How DC's Rebirth Reinvented Lois Lane

Lois Lane has been part of Superman's world from the very beginning. First appearing in 1938's Action Comics #1 alongside the Man of Steel, the Daily Planet's ace reporter has been a core character for nearly 80 years, evolving from "Superman's Girlfriend" (or one leg of a love triangle between Clark/Lois/Superman, or Lois/Superman/Lana Lang) to crime-fighting investigative journalist. Along the way she finally married Superman -- who by now she knew was Clark Kent in disguise -- and they made an incredible team.

RELATED: How Superman’s Rebirth Redefines The Story of Clark Kent & Lois Lane

But with the New 52 reboot, all of that was gone. Gone was the marriage, the relationship, and, to a large degree, even the spark: Lois, no longer infatuated with Superman, dated other guys, while the Man of Steel got close to Wonder Woman. DC Comics' Rebirth, though, brought back the Lois and Clark of old, and along with them their son Jonathan Kent, a new Superboy. This represented a shift and an evolution for Lois that may be far greater than even the creators behind these stories had anticipated; Lois is now a stronger character than she's ever been.

While modern fans rightly roll their eyes at early incarnations of Lois as a lovestruck young woman and mere accessory to Superman, when the New 52 untethered her from Kal-El's orbit her newfound independence ironically diminished her stature both in comics and in the in-story events of the DCU. Lois was no longer an integral part of Clark/Superman's life, and with their romantic interest in each other all but removed from the comics, her presence was practically interchangeable with any number of strong female supporting characters Clark has interacted with over the years. And with less interaction with Superman came less access to the superhero community at large.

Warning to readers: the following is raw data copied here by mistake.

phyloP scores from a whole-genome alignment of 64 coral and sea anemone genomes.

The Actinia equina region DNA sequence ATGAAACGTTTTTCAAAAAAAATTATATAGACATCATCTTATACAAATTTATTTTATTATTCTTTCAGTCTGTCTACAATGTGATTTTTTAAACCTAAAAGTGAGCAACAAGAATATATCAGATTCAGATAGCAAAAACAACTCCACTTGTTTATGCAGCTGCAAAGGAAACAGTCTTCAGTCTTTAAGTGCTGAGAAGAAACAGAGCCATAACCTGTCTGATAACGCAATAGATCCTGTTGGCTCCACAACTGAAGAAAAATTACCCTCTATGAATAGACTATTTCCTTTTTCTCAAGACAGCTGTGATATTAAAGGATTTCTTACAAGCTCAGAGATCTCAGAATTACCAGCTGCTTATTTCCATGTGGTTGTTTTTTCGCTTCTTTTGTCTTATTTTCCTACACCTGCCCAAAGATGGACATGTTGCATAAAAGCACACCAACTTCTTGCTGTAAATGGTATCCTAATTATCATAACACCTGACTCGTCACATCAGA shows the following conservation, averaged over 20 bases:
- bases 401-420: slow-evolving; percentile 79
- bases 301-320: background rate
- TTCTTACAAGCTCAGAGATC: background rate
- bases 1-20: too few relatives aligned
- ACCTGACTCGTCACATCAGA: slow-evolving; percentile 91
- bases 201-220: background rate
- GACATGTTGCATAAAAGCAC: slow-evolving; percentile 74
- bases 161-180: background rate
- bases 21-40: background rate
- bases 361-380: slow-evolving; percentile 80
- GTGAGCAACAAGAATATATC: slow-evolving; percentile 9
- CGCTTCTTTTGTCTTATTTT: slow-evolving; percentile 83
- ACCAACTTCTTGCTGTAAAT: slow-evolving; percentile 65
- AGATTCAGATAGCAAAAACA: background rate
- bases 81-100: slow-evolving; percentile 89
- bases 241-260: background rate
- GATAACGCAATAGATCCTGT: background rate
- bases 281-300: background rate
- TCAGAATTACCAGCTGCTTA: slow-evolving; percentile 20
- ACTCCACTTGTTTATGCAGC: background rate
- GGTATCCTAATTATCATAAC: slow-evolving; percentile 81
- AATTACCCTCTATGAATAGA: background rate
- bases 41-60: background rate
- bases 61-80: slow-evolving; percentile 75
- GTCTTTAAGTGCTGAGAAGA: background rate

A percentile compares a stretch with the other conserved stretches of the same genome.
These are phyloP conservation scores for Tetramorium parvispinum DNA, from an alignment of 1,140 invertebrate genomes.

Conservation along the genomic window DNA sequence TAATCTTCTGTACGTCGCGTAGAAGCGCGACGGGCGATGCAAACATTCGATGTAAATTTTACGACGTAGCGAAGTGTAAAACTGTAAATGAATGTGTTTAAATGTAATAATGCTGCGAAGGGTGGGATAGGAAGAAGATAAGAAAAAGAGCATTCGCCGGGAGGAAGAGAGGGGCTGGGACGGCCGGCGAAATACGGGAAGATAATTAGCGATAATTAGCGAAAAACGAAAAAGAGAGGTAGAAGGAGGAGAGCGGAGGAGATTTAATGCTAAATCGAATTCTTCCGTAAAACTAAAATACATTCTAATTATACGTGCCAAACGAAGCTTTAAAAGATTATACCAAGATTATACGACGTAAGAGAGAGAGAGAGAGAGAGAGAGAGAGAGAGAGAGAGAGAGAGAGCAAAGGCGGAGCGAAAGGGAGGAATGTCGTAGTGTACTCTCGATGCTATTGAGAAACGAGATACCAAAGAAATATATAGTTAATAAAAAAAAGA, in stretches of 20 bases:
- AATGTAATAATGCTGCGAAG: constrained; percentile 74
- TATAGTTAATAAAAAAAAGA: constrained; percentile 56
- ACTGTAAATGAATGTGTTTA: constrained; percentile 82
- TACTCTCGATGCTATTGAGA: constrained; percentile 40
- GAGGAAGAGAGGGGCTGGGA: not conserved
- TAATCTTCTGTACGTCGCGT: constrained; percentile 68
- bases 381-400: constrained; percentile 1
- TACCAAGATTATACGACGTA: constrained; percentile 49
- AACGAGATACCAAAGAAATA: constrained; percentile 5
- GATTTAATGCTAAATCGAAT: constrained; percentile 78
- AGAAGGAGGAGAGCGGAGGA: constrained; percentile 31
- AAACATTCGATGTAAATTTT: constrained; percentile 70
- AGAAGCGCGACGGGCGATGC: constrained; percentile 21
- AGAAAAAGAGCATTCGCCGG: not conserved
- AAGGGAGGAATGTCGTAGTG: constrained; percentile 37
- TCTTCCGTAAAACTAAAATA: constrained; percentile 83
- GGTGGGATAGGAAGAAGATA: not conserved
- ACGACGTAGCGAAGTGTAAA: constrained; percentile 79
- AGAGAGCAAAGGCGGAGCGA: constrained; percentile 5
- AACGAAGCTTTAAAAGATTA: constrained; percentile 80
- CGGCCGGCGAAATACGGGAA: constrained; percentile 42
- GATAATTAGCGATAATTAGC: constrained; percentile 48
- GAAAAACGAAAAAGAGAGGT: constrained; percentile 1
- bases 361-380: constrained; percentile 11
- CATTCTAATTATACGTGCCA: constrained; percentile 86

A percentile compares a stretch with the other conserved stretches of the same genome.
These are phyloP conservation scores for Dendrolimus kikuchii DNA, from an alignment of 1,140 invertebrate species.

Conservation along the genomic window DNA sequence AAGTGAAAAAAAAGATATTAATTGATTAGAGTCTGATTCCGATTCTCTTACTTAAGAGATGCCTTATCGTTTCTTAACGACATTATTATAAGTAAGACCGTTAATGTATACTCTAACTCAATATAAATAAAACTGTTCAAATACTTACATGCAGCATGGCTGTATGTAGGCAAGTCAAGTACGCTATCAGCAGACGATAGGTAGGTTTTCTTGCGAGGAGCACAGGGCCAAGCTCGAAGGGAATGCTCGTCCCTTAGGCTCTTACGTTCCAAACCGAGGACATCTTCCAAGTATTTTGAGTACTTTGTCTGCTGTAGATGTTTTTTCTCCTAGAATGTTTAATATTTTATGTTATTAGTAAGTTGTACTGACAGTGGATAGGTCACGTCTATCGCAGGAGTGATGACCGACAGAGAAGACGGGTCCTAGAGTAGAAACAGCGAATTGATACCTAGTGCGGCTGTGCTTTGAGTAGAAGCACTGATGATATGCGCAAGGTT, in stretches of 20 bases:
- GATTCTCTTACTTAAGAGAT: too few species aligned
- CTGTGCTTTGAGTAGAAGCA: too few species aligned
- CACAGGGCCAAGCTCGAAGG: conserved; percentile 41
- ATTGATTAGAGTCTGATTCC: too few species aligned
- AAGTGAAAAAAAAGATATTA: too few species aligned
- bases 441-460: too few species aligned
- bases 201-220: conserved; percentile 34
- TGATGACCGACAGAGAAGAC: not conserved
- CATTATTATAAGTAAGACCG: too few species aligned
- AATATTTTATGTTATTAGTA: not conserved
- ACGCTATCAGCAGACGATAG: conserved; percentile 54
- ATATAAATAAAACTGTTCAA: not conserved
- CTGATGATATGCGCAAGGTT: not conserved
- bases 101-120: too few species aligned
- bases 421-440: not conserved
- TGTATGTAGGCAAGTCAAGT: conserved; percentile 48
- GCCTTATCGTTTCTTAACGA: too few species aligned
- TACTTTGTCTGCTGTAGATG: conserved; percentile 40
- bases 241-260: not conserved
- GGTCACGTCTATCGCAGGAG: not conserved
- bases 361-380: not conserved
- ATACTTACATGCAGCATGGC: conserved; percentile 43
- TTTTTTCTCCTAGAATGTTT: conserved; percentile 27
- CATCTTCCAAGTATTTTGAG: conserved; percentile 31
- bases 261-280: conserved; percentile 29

Compare that with now.

Since the beginning of Rebirth, Lois Lane has been presented not only as the equal of Clark Kent, matching him Pulitzer for Pulitzer, and if anything shown as the more exceptional of the two, but is increasingly seen as the equal of Superman.

After all, who could forget this scene from Superman #5?

What changed? Most fundamentally, the presence of Jon Kent. Fighting for truth and justice is one thing, but motherhood has given Lois a more visceral cause. She will protect her son at all costs; in a superhero world, that sometimes means becoming a superhero. The first arc of Trinity, written by ongoing Superman writer Peter Tomasi, also shows Lois being essentially accepted into the club.

Tomasi is no stranger to writing family of superheroes. His acclaimed run on Batman and Robin (and follow-up series) fleshed out the relationship between Bruce and Damian Wayne, exploring how the fact of their father/son dynamic affected their costumed exploits. In Superman, he delves even further into what it looks like to raise a super-kid. This time, with a mom who's not a supervillain!

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